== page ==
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Hello,

I have an issue with my 1997 P38 Rover that I'm trying to diagnose. I have followed the problems/causes section of the website and have narrowed the issue down to a possible valve block leak or air line from valve block to air reservoir leak, but I'm hoping to narrow it down even further with the help of this board's combined expertise.

On some mornings, the car simply takes 20 minutes or so to raise, so I'll have to pull over during my commute or just reset the EAS fault with my laptop when I get to work. I've gotten used to this arrangement. I recently replaced the air compressor with a much newer one from a UK seller, and that drastically reduced the bumpy ride in the morning. However, the last couple mornings I came out to my car to see it still completely raised, and upon starting it the light is solid on standard ride hight - I thought my troubles were over. :naughty:

The EAS Fault still occurred at the 15-20 minute mark of my commute, though the light indicated the suspension was raised - which led me to believe the air tank just wasn't filling fast enough and that is causing an EAS fault (its the 35MPH max one). So my question is: should I look for my problem in the air line or the valve block, or elsewhere?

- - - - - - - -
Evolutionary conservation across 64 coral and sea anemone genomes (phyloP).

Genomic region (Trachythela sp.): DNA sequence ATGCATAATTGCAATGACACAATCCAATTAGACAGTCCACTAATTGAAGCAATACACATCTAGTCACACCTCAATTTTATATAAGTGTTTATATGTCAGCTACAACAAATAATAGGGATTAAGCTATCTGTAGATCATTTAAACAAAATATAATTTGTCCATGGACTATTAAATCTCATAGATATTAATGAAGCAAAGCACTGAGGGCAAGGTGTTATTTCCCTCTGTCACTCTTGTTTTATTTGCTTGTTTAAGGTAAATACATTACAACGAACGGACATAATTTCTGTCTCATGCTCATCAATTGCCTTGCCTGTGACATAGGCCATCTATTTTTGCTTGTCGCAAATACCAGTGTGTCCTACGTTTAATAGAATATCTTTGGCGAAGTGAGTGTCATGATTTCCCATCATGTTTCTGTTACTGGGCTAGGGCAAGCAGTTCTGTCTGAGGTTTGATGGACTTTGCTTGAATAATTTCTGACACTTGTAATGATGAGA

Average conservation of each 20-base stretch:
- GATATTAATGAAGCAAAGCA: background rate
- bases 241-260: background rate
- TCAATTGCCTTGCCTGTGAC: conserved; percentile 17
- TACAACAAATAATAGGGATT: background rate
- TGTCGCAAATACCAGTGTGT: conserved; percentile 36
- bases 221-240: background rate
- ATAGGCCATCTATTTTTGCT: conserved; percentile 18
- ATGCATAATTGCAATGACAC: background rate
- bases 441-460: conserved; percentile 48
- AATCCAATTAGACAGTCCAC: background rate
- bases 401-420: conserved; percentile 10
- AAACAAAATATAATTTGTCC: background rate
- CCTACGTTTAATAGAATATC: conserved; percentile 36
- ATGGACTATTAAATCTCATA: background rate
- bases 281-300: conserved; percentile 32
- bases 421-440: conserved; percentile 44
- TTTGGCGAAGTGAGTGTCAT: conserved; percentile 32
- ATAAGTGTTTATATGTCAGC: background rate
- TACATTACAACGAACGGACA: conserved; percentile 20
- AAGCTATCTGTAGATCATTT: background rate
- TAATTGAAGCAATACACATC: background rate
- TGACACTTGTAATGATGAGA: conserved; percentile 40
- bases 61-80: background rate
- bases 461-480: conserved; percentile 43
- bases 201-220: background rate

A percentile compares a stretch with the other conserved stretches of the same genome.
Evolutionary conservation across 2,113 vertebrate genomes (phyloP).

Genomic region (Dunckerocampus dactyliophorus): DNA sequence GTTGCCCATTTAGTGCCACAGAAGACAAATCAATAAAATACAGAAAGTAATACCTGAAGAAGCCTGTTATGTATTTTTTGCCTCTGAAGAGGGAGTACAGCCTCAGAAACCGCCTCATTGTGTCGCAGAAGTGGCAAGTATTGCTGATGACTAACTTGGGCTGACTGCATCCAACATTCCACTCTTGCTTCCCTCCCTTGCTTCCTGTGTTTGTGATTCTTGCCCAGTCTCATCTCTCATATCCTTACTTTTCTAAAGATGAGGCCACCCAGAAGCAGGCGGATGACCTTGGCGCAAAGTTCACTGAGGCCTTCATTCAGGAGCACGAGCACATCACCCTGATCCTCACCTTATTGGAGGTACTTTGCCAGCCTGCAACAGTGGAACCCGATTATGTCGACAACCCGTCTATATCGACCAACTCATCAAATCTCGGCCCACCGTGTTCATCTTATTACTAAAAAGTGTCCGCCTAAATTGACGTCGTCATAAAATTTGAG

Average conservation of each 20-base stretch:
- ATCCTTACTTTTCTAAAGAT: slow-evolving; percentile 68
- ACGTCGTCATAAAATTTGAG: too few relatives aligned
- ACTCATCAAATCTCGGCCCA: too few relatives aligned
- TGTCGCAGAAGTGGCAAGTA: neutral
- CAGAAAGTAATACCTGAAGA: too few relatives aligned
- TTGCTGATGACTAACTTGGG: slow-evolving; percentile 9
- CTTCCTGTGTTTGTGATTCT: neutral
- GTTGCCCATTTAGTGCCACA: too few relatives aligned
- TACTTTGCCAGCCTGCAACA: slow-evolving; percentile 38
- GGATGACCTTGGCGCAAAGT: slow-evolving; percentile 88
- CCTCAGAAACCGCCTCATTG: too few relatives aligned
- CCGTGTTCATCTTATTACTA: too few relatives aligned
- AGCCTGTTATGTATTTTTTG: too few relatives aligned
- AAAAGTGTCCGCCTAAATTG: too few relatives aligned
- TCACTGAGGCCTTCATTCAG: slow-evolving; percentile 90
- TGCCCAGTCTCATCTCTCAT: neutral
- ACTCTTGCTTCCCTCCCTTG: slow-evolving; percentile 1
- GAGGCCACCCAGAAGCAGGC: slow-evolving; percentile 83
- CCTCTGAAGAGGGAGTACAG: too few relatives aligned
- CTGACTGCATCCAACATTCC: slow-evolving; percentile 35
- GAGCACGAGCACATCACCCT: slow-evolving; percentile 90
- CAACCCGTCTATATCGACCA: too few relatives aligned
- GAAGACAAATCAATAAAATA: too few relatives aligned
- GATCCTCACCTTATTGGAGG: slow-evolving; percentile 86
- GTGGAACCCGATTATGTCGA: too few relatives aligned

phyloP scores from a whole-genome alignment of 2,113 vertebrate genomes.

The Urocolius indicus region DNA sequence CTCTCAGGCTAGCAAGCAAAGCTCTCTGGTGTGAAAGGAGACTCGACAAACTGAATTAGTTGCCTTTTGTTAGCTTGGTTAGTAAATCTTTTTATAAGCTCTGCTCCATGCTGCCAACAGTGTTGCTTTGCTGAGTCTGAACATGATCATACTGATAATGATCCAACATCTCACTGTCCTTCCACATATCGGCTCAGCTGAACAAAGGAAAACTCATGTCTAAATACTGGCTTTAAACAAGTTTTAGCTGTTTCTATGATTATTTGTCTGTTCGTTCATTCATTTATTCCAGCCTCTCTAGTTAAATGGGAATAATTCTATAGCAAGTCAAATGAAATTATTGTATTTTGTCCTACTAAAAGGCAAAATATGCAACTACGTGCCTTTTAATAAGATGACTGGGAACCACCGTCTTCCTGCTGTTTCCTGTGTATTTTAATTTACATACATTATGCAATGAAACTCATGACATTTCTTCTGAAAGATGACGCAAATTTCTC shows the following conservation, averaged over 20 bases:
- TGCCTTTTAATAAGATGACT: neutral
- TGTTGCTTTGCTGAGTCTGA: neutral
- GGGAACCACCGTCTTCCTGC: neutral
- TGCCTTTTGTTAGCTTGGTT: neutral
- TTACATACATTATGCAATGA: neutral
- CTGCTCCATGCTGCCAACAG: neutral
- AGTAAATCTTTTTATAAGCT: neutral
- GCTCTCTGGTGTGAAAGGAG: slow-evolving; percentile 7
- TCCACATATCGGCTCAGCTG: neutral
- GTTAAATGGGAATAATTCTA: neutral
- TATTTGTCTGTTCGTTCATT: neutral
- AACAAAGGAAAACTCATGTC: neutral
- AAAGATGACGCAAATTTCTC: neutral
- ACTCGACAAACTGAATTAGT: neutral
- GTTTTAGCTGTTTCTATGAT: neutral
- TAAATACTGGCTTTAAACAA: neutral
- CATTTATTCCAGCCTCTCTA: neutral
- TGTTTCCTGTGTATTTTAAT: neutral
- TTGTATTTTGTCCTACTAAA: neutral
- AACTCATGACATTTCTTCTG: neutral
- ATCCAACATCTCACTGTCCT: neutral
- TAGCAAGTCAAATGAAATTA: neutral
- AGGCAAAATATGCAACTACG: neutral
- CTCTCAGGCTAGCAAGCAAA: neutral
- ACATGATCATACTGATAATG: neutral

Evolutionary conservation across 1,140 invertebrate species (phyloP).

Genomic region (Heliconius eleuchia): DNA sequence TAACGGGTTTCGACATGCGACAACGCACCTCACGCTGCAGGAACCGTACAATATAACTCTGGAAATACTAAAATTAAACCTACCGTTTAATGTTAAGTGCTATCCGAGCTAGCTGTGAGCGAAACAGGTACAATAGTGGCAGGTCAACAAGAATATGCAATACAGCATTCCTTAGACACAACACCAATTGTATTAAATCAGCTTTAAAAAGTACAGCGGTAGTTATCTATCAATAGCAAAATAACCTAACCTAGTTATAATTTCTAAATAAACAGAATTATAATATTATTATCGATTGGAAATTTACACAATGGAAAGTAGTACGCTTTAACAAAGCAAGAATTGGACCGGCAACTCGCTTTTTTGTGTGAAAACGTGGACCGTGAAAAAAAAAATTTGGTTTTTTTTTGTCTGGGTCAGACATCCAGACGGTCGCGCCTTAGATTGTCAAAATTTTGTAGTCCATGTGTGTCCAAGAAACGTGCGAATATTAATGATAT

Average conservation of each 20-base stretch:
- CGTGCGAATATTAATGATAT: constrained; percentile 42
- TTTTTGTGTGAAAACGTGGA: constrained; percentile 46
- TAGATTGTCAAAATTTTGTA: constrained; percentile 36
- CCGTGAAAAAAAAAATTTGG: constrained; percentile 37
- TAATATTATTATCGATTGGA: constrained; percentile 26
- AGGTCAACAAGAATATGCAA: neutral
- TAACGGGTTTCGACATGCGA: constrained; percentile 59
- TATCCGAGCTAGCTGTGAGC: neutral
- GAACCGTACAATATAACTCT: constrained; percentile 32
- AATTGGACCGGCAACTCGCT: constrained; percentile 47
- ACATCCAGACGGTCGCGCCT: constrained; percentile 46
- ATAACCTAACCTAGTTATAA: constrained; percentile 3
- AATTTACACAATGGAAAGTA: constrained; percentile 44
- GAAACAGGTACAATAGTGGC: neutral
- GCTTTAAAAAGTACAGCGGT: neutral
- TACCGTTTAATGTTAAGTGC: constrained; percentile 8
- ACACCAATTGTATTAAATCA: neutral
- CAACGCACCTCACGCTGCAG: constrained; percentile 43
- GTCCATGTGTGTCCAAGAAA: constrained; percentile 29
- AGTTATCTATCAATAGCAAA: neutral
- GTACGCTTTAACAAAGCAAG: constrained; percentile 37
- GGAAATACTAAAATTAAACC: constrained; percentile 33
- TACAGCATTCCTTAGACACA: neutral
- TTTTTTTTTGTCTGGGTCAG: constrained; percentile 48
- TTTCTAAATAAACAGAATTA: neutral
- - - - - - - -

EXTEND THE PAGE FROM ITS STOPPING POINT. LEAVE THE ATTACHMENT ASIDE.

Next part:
All help is appreciated.

Nick
 

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LEGACY VENDOR
1995-2002 Range Rover P38A
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You need to go outside and look up to the moon and stars and yell SHUPACKKKK and he will come!!

Good Luck

Scotty
 

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BTW you never mentioned what the fault code was or did i miss it?

Rather than blindly clearing the fault why don't you take your time & read the fault is. This might lead easily to problem source itself.

PS read it again & i still don't see you mention what the fault code you get.
 

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Dudley said:
The EAS Fault still occurred at the 15-20 minute mark of my commute, though the light indicated the suspension was raised - which led me to believe the air tank just wasn't filling fast enough and that is causing an EAS fault (its the 35MPH max one). So my question is: should I look for my problem in the air line or the valve block, or elsewhere?
all three. a leaky line or tank isolation valve will do that, also a failed diaphragm will do it. 20 minutes is the time-out on the compressor, where the system says "ok, somethings wrong, the comp's been running for TOOOOO long".

or, the replacement compressor you got is long in the tooth as well.

check the output of the compressor, then the diaphragm valve, then the isolation valve for leaks. My minions will explain the processes needed (mua-ha-ha...)
 
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